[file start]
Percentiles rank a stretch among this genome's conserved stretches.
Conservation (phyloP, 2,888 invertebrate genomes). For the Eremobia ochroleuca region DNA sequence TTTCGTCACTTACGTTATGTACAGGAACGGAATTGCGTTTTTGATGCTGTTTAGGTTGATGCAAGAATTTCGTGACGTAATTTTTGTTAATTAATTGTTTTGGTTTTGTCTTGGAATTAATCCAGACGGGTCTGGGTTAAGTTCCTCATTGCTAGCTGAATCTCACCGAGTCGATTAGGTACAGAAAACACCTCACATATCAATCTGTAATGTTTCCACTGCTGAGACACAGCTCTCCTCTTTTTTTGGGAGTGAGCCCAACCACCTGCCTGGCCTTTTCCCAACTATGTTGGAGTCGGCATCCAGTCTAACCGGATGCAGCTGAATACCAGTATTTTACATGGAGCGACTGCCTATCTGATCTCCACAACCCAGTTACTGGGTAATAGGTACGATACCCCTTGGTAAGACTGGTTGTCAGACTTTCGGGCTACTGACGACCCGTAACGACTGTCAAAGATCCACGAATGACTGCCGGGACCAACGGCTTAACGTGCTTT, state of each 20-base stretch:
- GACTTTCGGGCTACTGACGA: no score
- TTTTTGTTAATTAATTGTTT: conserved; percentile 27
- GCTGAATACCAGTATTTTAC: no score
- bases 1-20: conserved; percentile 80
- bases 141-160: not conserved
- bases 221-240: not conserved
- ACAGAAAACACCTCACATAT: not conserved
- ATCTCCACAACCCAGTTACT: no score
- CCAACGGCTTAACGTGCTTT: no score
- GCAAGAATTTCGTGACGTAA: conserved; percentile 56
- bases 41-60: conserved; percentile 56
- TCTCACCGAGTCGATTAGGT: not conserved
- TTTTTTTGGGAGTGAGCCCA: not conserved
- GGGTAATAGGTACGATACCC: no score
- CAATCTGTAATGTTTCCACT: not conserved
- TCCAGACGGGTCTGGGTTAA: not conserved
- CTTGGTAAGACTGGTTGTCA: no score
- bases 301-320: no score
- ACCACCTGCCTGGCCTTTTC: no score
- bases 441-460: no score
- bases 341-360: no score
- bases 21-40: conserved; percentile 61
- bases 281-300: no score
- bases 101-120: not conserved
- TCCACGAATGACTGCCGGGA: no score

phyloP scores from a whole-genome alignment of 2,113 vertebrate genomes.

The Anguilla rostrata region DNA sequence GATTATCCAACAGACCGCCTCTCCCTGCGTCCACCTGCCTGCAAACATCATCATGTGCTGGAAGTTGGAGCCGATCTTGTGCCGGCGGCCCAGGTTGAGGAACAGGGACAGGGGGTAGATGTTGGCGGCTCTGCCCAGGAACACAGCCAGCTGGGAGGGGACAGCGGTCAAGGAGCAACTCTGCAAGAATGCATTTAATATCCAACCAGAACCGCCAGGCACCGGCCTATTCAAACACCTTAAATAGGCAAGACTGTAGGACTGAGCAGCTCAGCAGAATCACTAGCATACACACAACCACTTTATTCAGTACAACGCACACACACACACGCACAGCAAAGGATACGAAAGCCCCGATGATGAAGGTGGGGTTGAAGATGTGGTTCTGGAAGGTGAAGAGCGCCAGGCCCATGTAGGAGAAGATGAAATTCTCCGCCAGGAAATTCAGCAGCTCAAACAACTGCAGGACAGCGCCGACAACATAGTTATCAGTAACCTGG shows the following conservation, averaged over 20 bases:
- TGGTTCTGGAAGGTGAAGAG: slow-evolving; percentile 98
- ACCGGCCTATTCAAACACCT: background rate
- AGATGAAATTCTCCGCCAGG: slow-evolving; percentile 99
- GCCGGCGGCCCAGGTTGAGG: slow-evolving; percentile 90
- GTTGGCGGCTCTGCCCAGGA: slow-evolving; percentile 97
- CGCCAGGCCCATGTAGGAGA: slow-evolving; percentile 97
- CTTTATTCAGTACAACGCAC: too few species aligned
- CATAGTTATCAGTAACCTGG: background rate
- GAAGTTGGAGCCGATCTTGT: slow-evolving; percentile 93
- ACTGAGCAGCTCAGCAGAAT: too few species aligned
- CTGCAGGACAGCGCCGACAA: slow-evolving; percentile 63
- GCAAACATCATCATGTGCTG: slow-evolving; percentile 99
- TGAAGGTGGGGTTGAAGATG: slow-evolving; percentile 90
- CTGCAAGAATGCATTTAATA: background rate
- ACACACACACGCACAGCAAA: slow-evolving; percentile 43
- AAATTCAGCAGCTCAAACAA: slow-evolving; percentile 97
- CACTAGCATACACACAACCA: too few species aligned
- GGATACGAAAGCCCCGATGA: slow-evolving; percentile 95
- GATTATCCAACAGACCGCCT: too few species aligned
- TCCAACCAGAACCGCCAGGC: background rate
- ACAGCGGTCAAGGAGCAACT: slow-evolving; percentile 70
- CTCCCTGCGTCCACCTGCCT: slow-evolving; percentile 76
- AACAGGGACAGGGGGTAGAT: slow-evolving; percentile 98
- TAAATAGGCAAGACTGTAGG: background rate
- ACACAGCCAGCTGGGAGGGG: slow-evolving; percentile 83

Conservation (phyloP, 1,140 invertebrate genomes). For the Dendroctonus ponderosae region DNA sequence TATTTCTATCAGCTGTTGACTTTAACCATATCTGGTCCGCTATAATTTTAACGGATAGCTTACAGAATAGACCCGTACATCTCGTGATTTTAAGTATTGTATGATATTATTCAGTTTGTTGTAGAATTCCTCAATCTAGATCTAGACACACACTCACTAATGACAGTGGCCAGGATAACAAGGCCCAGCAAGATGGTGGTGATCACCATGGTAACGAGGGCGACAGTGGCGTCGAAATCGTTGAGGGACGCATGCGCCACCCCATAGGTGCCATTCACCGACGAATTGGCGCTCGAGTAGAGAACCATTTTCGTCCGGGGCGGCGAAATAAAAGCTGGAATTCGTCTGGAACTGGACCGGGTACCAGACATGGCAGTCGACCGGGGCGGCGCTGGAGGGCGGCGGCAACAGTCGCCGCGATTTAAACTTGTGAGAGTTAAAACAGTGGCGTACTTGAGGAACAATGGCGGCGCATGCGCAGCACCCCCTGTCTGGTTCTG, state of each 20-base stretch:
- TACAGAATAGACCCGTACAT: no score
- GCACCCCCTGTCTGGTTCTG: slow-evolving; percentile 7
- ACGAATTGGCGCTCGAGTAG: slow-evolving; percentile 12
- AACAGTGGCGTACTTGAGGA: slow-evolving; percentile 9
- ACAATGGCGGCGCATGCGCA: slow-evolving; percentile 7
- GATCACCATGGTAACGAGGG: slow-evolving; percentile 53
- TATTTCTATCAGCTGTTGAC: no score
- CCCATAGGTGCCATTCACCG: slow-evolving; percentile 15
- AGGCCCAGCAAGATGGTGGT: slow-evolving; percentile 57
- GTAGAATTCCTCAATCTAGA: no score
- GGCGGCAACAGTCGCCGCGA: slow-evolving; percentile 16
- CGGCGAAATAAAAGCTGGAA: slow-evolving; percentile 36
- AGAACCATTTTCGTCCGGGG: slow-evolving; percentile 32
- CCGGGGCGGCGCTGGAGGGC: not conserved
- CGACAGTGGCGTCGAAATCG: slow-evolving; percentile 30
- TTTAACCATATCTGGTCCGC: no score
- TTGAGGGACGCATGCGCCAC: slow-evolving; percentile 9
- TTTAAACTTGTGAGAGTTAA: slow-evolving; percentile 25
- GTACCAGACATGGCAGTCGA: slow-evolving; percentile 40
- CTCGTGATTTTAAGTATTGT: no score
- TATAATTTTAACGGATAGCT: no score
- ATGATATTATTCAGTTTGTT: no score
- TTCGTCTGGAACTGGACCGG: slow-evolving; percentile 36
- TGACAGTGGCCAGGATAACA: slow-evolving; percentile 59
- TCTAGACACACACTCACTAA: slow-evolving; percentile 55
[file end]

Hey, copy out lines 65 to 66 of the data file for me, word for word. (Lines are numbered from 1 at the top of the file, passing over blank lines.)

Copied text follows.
- GTAGAATTCCTCAATCTAGA: no score
- GGCGGCAACAGTCGCCGCGA: slow-evolving; percentile 16